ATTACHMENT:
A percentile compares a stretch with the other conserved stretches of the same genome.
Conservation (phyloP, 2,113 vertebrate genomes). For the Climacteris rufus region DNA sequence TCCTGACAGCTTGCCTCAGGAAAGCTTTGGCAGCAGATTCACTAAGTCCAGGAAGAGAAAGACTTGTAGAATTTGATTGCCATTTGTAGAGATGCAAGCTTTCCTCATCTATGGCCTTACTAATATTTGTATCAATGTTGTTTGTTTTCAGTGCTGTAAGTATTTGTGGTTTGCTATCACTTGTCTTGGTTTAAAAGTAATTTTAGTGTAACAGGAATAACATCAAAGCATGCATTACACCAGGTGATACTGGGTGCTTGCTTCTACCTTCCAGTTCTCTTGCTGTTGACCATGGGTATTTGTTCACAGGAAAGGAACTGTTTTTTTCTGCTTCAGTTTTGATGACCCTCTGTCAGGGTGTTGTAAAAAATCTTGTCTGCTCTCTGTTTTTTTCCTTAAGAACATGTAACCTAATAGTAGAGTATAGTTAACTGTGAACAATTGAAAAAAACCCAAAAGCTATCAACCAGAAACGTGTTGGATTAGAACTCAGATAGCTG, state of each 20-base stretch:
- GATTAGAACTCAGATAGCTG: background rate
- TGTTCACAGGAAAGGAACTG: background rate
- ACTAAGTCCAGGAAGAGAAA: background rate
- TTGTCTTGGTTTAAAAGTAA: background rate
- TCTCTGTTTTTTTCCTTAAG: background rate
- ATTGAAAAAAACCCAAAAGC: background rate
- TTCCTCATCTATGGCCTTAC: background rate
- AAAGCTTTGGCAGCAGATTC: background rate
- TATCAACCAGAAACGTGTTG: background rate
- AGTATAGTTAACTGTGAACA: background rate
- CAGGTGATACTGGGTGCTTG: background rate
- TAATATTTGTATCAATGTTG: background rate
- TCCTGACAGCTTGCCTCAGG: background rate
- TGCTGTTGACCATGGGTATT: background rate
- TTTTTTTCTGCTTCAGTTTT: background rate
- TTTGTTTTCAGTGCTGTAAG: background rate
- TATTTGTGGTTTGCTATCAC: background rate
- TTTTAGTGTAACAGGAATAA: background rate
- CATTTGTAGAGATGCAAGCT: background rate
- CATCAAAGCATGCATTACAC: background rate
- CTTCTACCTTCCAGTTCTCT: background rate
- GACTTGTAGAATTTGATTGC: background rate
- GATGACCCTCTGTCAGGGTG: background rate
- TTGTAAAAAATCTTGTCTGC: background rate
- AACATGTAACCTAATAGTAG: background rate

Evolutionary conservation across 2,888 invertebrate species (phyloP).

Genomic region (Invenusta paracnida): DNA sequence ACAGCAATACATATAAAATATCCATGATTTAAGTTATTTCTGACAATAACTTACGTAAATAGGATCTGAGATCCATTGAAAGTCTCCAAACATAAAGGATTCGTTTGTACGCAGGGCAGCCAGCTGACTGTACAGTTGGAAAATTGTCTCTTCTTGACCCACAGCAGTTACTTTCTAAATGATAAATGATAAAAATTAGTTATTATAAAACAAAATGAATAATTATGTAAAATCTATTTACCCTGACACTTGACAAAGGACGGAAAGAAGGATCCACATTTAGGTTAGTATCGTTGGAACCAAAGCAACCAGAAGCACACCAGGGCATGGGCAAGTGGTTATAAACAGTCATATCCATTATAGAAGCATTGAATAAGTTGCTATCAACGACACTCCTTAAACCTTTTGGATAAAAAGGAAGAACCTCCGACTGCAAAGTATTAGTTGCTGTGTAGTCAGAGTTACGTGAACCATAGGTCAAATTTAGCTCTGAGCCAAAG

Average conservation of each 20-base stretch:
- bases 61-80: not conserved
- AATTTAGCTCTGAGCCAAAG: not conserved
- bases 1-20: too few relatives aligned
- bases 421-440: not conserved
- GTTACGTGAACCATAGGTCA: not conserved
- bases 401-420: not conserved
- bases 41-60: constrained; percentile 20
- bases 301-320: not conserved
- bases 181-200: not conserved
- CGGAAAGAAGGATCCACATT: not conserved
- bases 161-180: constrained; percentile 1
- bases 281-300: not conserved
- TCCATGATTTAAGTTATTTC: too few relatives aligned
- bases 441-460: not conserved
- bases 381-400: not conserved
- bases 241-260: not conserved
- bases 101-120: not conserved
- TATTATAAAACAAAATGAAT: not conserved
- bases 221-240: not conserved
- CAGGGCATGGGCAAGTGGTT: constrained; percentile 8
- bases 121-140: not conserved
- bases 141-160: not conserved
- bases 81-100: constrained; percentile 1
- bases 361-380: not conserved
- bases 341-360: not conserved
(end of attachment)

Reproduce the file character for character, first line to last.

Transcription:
A percentile compares a stretch with the other conserved stretches of the same genome.
Conservation (phyloP, 2,113 vertebrate genomes). For the Climacteris rufus region DNA sequence TCCTGACAGCTTGCCTCAGGAAAGCTTTGGCAGCAGATTCACTAAGTCCAGGAAGAGAAAGACTTGTAGAATTTGATTGCCATTTGTAGAGATGCAAGCTTTCCTCATCTATGGCCTTACTAATATTTGTATCAATGTTGTTTGTTTTCAGTGCTGTAAGTATTTGTGGTTTGCTATCACTTGTCTTGGTTTAAAAGTAATTTTAGTGTAACAGGAATAACATCAAAGCATGCATTACACCAGGTGATACTGGGTGCTTGCTTCTACCTTCCAGTTCTCTTGCTGTTGACCATGGGTATTTGTTCACAGGAAAGGAACTGTTTTTTTCTGCTTCAGTTTTGATGACCCTCTGTCAGGGTGTTGTAAAAAATCTTGTCTGCTCTCTGTTTTTTTCCTTAAGAACATGTAACCTAATAGTAGAGTATAGTTAACTGTGAACAATTGAAAAAAACCCAAAAGCTATCAACCAGAAACGTGTTGGATTAGAACTCAGATAGCTG, state of each 20-base stretch:
- GATTAGAACTCAGATAGCTG: background rate
- TGTTCACAGGAAAGGAACTG: background rate
- ACTAAGTCCAGGAAGAGAAA: background rate
- TTGTCTTGGTTTAAAAGTAA: background rate
- TCTCTGTTTTTTTCCTTAAG: background rate
- ATTGAAAAAAACCCAAAAGC: background rate
- TTCCTCATCTATGGCCTTAC: background rate
- AAAGCTTTGGCAGCAGATTC: background rate
- TATCAACCAGAAACGTGTTG: background rate
- AGTATAGTTAACTGTGAACA: background rate
- CAGGTGATACTGGGTGCTTG: background rate
- TAATATTTGTATCAATGTTG: background rate
- TCCTGACAGCTTGCCTCAGG: background rate
- TGCTGTTGACCATGGGTATT: background rate
- TTTTTTTCTGCTTCAGTTTT: background rate
- TTTGTTTTCAGTGCTGTAAG: background rate
- TATTTGTGGTTTGCTATCAC: background rate
- TTTTAGTGTAACAGGAATAA: background rate
- CATTTGTAGAGATGCAAGCT: background rate
- CATCAAAGCATGCATTACAC: background rate
- CTTCTACCTTCCAGTTCTCT: background rate
- GACTTGTAGAATTTGATTGC: background rate
- GATGACCCTCTGTCAGGGTG: background rate
- TTGTAAAAAATCTTGTCTGC: background rate
- AACATGTAACCTAATAGTAG: background rate

Evolutionary conservation across 2,888 invertebrate species (phyloP).

Genomic region (Invenusta paracnida): DNA sequence ACAGCAATACATATAAAATATCCATGATTTAAGTTATTTCTGACAATAACTTACGTAAATAGGATCTGAGATCCATTGAAAGTCTCCAAACATAAAGGATTCGTTTGTACGCAGGGCAGCCAGCTGACTGTACAGTTGGAAAATTGTCTCTTCTTGACCCACAGCAGTTACTTTCTAAATGATAAATGATAAAAATTAGTTATTATAAAACAAAATGAATAATTATGTAAAATCTATTTACCCTGACACTTGACAAAGGACGGAAAGAAGGATCCACATTTAGGTTAGTATCGTTGGAACCAAAGCAACCAGAAGCACACCAGGGCATGGGCAAGTGGTTATAAACAGTCATATCCATTATAGAAGCATTGAATAAGTTGCTATCAACGACACTCCTTAAACCTTTTGGATAAAAAGGAAGAACCTCCGACTGCAAAGTATTAGTTGCTGTGTAGTCAGAGTTACGTGAACCATAGGTCAAATTTAGCTCTGAGCCAAAG

Average conservation of each 20-base stretch:
- bases 61-80: not conserved
- AATTTAGCTCTGAGCCAAAG: not conserved
- bases 1-20: too few relatives aligned
- bases 421-440: not conserved
- GTTACGTGAACCATAGGTCA: not conserved
- bases 401-420: not conserved
- bases 41-60: constrained; percentile 20
- bases 301-320: not conserved
- bases 181-200: not conserved
- CGGAAAGAAGGATCCACATT: not conserved
- bases 161-180: constrained; percentile 1
- bases 281-300: not conserved
- TCCATGATTTAAGTTATTTC: too few relatives aligned
- bases 441-460: not conserved
- bases 381-400: not conserved
- bases 241-260: not conserved
- bases 101-120: not conserved
- TATTATAAAACAAAATGAAT: not conserved
- bases 221-240: not conserved
- CAGGGCATGGGCAAGTGGTT: constrained; percentile 8
- bases 121-140: not conserved
- bases 141-160: not conserved
- bases 81-100: constrained; percentile 1
- bases 361-380: not conserved
- bases 341-360: not conserved